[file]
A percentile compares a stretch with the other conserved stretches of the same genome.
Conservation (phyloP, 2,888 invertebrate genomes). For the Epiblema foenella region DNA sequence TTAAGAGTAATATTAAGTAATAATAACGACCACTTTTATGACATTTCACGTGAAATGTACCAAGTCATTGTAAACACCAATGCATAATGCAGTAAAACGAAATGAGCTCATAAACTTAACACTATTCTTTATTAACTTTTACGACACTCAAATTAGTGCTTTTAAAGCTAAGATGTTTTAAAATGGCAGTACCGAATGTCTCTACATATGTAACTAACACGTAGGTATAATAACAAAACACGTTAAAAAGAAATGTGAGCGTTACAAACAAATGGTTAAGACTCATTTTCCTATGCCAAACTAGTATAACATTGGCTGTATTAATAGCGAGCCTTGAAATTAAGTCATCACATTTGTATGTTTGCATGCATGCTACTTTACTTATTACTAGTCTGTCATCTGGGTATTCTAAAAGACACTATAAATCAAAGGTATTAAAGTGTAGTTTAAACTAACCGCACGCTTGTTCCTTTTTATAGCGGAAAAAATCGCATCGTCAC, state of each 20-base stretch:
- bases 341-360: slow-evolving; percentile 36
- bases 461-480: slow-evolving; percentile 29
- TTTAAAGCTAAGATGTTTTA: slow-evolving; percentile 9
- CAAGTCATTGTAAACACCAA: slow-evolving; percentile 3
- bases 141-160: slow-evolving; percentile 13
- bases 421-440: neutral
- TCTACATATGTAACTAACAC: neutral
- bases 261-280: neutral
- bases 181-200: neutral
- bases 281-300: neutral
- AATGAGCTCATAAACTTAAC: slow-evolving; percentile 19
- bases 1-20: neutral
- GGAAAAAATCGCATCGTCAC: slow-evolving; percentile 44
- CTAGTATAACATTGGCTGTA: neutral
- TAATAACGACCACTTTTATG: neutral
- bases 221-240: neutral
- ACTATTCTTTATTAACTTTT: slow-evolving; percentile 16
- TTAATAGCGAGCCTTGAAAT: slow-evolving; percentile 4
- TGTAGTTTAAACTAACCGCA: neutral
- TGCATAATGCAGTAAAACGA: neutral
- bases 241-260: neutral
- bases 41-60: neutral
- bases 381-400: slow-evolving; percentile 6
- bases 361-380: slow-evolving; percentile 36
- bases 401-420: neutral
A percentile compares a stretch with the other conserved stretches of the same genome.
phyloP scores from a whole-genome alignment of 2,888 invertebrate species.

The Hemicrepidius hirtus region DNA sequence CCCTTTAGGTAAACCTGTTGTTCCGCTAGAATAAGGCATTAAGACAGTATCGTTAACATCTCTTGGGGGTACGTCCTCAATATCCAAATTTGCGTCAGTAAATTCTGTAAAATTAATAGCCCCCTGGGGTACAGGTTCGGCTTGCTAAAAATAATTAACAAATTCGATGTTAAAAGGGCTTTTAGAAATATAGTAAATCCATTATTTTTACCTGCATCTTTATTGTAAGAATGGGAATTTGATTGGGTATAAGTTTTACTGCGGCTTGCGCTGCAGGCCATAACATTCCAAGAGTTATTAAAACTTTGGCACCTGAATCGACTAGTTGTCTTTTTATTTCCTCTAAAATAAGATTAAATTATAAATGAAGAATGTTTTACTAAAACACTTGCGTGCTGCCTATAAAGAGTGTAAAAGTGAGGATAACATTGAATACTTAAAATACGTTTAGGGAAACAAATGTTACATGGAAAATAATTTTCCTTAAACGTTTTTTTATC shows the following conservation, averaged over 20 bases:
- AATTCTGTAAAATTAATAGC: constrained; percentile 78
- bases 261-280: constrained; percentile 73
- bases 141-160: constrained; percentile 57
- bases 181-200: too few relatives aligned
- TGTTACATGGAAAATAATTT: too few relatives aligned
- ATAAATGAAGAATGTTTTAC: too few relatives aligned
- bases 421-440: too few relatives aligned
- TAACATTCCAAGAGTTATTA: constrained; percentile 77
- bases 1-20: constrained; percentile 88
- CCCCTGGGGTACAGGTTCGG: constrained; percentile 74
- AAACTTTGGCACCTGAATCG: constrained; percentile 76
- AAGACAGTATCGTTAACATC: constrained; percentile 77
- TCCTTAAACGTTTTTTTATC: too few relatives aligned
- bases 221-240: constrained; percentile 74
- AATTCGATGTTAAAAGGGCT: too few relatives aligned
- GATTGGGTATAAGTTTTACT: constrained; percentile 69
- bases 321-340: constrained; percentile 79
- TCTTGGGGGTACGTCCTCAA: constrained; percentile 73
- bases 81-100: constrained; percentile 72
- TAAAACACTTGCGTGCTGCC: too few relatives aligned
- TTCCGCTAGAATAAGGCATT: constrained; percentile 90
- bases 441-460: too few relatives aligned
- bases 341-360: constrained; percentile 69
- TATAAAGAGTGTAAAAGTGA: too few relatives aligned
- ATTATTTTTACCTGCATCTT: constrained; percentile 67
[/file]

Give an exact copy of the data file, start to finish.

A percentile compares a stretch with the other conserved stretches of the same genome.
Conservation (phyloP, 2,888 invertebrate genomes). For the Epiblema foenella region DNA sequence TTAAGAGTAATATTAAGTAATAATAACGACCACTTTTATGACATTTCACGTGAAATGTACCAAGTCATTGTAAACACCAATGCATAATGCAGTAAAACGAAATGAGCTCATAAACTTAACACTATTCTTTATTAACTTTTACGACACTCAAATTAGTGCTTTTAAAGCTAAGATGTTTTAAAATGGCAGTACCGAATGTCTCTACATATGTAACTAACACGTAGGTATAATAACAAAACACGTTAAAAAGAAATGTGAGCGTTACAAACAAATGGTTAAGACTCATTTTCCTATGCCAAACTAGTATAACATTGGCTGTATTAATAGCGAGCCTTGAAATTAAGTCATCACATTTGTATGTTTGCATGCATGCTACTTTACTTATTACTAGTCTGTCATCTGGGTATTCTAAAAGACACTATAAATCAAAGGTATTAAAGTGTAGTTTAAACTAACCGCACGCTTGTTCCTTTTTATAGCGGAAAAAATCGCATCGTCAC, state of each 20-base stretch:
- bases 341-360: slow-evolving; percentile 36
- bases 461-480: slow-evolving; percentile 29
- TTTAAAGCTAAGATGTTTTA: slow-evolving; percentile 9
- CAAGTCATTGTAAACACCAA: slow-evolving; percentile 3
- bases 141-160: slow-evolving; percentile 13
- bases 421-440: neutral
- TCTACATATGTAACTAACAC: neutral
- bases 261-280: neutral
- bases 181-200: neutral
- bases 281-300: neutral
- AATGAGCTCATAAACTTAAC: slow-evolving; percentile 19
- bases 1-20: neutral
- GGAAAAAATCGCATCGTCAC: slow-evolving; percentile 44
- CTAGTATAACATTGGCTGTA: neutral
- TAATAACGACCACTTTTATG: neutral
- bases 221-240: neutral
- ACTATTCTTTATTAACTTTT: slow-evolving; percentile 16
- TTAATAGCGAGCCTTGAAAT: slow-evolving; percentile 4
- TGTAGTTTAAACTAACCGCA: neutral
- TGCATAATGCAGTAAAACGA: neutral
- bases 241-260: neutral
- bases 41-60: neutral
- bases 381-400: slow-evolving; percentile 6
- bases 361-380: slow-evolving; percentile 36
- bases 401-420: neutral
A percentile compares a stretch with the other conserved stretches of the same genome.
phyloP scores from a whole-genome alignment of 2,888 invertebrate species.

The Hemicrepidius hirtus region DNA sequence CCCTTTAGGTAAACCTGTTGTTCCGCTAGAATAAGGCATTAAGACAGTATCGTTAACATCTCTTGGGGGTACGTCCTCAATATCCAAATTTGCGTCAGTAAATTCTGTAAAATTAATAGCCCCCTGGGGTACAGGTTCGGCTTGCTAAAAATAATTAACAAATTCGATGTTAAAAGGGCTTTTAGAAATATAGTAAATCCATTATTTTTACCTGCATCTTTATTGTAAGAATGGGAATTTGATTGGGTATAAGTTTTACTGCGGCTTGCGCTGCAGGCCATAACATTCCAAGAGTTATTAAAACTTTGGCACCTGAATCGACTAGTTGTCTTTTTATTTCCTCTAAAATAAGATTAAATTATAAATGAAGAATGTTTTACTAAAACACTTGCGTGCTGCCTATAAAGAGTGTAAAAGTGAGGATAACATTGAATACTTAAAATACGTTTAGGGAAACAAATGTTACATGGAAAATAATTTTCCTTAAACGTTTTTTTATC shows the following conservation, averaged over 20 bases:
- AATTCTGTAAAATTAATAGC: constrained; percentile 78
- bases 261-280: constrained; percentile 73
- bases 141-160: constrained; percentile 57
- bases 181-200: too few relatives aligned
- TGTTACATGGAAAATAATTT: too few relatives aligned
- ATAAATGAAGAATGTTTTAC: too few relatives aligned
- bases 421-440: too few relatives aligned
- TAACATTCCAAGAGTTATTA: constrained; percentile 77
- bases 1-20: constrained; percentile 88
- CCCCTGGGGTACAGGTTCGG: constrained; percentile 74
- AAACTTTGGCACCTGAATCG: constrained; percentile 76
- AAGACAGTATCGTTAACATC: constrained; percentile 77
- TCCTTAAACGTTTTTTTATC: too few relatives aligned
- bases 221-240: constrained; percentile 74
- AATTCGATGTTAAAAGGGCT: too few relatives aligned
- GATTGGGTATAAGTTTTACT: constrained; percentile 69
- bases 321-340: constrained; percentile 79
- TCTTGGGGGTACGTCCTCAA: constrained; percentile 73
- bases 81-100: constrained; percentile 72
- TAAAACACTTGCGTGCTGCC: too few relatives aligned
- TTCCGCTAGAATAAGGCATT: constrained; percentile 90
- bases 441-460: too few relatives aligned
- bases 341-360: constrained; percentile 69
- TATAAAGAGTGTAAAAGTGA: too few relatives aligned
- ATTATTTTTACCTGCATCTT: constrained; percentile 67